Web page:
Laguna’s Modern Medici
By Randy Kraft
As long as the human race has created art there have been patrons of the arts. From the first patrons of feudal Japan to the Medici of Florence or the Warburgs and Guggenheims of New York, certain families are ubiquitous and generous. Laguna is no exception.
There are many here, of course, but seems to me a few names stand out. When was the last time you were at an arts festival or fundraising event without the presence of Gary and Betsy Jenkins, Joe and Jane Hanauer, Nancy and Mike Meyer, Sam and Pam Goldstein, or Chris Quilter? They show up, they serve as trustees or advisors, they host special events, they purchase tables or blocks of tickets, and they encourage others to do the same
These folks are the modern equivalents of European nobility. It wasn’t until the spread of capitalism that the arts became more dependent on funding by government agencies and general donations. Still, whatever we call the system, support of the arts is concentrated in the hands of those who serve as artistic ballast, especially on these stormy economic seas.
Betsy Jenkins, who recently hosted an intimate classical music performance as a fundraiser for Laguna Beach Music Festival, confided to me that she just loves to dress up. Given her active role as board member for the Festival as well as the Laguna Beach Unified School District, and Gary’s directorship for Friendship Shelter and Schoolpower, we know their commitment to the community goes far deeper. Joe Hanauer also serves on the board of the Festival as well as the Playhouse, while Jane serves on the boards of Friendship Shelter and the Laguna Art Museum. Nancy Meyer was the founding member of Laguna Dance Festival’s board and remains active; she and Mike frequently host events for the Festival as well as for UC Irvine, among others. Sam Goldstein is one of the founding members of Laguna Beach Live, and he and Pam have been advocates of the local art scene for many years. Chris Quilter devotes much of his time as chairman of Laguna Beach Seniors and co-author of Lagunatics, but he shows up at just about every major arts event in town and he brings his friends.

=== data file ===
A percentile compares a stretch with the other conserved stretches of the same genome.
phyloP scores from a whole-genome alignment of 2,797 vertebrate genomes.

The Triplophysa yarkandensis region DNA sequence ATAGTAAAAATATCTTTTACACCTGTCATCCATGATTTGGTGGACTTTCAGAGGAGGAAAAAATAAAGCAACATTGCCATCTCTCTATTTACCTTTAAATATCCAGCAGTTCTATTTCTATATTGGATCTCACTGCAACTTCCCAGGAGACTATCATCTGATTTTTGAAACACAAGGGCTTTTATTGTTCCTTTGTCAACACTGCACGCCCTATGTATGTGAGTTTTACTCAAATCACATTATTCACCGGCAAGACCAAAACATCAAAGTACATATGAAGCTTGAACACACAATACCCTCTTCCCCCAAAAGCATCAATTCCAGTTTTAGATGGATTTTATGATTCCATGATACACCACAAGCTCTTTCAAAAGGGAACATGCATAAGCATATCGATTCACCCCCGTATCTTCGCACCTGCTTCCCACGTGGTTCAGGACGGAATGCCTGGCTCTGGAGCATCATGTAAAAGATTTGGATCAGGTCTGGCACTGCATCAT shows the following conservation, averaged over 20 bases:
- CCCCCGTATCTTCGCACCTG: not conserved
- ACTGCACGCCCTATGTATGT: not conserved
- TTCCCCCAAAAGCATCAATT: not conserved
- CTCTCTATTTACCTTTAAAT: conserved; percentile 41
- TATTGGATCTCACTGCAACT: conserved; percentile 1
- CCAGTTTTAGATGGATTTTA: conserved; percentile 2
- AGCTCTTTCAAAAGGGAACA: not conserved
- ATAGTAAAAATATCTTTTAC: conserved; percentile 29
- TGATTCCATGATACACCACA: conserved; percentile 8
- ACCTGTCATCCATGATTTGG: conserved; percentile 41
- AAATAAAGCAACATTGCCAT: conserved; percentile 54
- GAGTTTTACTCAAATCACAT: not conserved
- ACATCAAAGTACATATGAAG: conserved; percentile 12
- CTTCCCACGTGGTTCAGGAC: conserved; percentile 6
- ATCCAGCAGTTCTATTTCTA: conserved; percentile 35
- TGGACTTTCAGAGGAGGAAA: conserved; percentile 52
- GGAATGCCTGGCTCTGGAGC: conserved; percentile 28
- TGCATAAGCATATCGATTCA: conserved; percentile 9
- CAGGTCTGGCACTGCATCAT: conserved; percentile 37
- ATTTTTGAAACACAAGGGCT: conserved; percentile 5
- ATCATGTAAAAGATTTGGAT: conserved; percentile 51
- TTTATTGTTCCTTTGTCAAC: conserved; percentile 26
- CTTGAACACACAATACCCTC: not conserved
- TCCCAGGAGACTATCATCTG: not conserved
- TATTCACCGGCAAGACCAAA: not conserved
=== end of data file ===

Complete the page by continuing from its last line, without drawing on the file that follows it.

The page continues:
Patrons in history were often accused of using sponsorship to promote a political agenda, while the Medici were suspected of using patronage as a form of money laundering. Our modern-day nobles have earned considerable prestige the old-fashioned way: they put their time and their money where their hearts are. In this season of thanksgiving, say thanks next time you run into them. You’ll find them wherever the arts events are.
Randy Kraft is a freelance writer who previously covered City Hall for the Indy and pens the OC BookBlog for www.ocinsite.com.